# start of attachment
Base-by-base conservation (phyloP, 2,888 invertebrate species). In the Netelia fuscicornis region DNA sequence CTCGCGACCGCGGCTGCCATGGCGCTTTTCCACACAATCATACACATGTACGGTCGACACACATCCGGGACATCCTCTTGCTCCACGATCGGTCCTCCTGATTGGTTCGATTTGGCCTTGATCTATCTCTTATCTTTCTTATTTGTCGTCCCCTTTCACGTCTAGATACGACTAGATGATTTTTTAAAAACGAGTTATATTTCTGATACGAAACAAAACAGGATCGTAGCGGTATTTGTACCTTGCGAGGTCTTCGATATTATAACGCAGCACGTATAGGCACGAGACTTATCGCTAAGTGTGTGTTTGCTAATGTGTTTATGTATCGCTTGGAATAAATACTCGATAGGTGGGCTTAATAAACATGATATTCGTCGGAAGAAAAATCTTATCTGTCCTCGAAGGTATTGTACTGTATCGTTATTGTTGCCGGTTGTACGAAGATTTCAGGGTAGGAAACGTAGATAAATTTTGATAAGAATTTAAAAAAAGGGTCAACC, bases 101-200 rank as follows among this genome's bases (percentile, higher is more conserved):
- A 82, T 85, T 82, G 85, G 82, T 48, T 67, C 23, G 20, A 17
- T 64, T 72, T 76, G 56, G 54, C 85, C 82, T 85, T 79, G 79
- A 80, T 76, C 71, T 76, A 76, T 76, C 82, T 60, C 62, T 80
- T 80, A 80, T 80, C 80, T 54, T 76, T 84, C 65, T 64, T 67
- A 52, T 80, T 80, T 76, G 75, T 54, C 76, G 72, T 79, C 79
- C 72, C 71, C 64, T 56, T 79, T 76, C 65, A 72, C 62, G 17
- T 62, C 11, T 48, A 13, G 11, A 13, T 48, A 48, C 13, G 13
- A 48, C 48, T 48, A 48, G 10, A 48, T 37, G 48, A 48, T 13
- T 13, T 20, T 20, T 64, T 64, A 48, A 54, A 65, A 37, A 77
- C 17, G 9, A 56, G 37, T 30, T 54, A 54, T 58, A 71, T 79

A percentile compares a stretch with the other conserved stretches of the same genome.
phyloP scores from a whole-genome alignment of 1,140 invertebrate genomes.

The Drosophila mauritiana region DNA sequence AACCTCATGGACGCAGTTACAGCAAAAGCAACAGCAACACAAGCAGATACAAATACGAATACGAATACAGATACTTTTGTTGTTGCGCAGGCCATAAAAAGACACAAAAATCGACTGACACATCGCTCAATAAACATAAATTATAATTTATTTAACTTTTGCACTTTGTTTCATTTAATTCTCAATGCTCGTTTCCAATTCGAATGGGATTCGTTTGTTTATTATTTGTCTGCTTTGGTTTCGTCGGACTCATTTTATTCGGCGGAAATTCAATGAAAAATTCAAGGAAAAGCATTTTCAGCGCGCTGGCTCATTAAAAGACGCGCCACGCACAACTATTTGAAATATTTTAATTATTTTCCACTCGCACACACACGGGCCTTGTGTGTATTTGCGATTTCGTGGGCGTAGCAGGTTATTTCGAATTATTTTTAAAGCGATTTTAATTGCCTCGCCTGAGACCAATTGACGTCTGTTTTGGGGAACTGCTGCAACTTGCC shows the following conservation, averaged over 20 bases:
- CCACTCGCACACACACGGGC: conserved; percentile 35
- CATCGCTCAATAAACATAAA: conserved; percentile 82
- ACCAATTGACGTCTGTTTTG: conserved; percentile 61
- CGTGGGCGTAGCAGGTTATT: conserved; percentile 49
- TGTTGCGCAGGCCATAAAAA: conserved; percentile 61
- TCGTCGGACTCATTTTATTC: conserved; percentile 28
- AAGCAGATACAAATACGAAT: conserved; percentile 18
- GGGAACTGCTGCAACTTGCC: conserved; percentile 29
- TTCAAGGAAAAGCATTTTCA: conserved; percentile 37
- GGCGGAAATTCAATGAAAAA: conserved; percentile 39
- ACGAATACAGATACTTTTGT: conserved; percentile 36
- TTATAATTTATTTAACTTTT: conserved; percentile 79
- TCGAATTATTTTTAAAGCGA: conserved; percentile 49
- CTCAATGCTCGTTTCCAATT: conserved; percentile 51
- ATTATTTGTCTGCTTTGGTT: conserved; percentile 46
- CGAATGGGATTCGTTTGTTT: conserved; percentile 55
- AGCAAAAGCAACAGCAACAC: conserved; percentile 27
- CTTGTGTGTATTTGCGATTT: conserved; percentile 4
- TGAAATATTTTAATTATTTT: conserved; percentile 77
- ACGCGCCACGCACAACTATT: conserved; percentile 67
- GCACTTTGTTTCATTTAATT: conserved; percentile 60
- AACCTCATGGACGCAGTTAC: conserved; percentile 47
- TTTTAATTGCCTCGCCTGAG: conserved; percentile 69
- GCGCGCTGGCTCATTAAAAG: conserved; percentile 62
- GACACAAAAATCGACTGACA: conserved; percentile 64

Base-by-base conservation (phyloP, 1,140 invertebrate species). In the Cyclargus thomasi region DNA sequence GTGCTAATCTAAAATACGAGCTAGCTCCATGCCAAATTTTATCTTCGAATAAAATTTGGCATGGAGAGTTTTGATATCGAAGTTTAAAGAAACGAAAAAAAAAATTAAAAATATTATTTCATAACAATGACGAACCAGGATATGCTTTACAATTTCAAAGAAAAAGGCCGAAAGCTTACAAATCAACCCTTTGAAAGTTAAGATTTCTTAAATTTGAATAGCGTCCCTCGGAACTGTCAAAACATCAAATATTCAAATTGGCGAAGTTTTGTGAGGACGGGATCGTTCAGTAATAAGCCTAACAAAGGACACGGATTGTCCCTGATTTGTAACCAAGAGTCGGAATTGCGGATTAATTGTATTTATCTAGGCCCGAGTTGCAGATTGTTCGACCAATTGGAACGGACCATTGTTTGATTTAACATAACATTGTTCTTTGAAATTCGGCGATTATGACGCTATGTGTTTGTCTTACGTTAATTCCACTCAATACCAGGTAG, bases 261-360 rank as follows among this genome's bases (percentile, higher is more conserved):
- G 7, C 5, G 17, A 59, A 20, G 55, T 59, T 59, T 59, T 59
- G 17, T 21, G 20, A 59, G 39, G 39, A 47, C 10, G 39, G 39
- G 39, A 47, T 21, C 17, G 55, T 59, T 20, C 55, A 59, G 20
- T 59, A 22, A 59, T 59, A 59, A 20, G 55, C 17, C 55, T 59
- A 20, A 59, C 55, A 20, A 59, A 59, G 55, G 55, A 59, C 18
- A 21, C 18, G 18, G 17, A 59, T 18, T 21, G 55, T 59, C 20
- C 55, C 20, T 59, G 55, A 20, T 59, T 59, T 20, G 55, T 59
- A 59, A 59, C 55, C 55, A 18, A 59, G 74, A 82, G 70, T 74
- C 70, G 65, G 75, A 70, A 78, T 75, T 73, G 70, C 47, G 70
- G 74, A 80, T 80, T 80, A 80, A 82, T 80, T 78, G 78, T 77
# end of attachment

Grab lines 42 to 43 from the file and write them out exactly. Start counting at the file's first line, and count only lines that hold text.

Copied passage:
- G 17, T 21, G 20, A 59, G 39, G 39, A 47, C 10, G 39, G 39
- G 39, A 47, T 21, C 17, G 55, T 59, T 20, C 55, A 59, G 20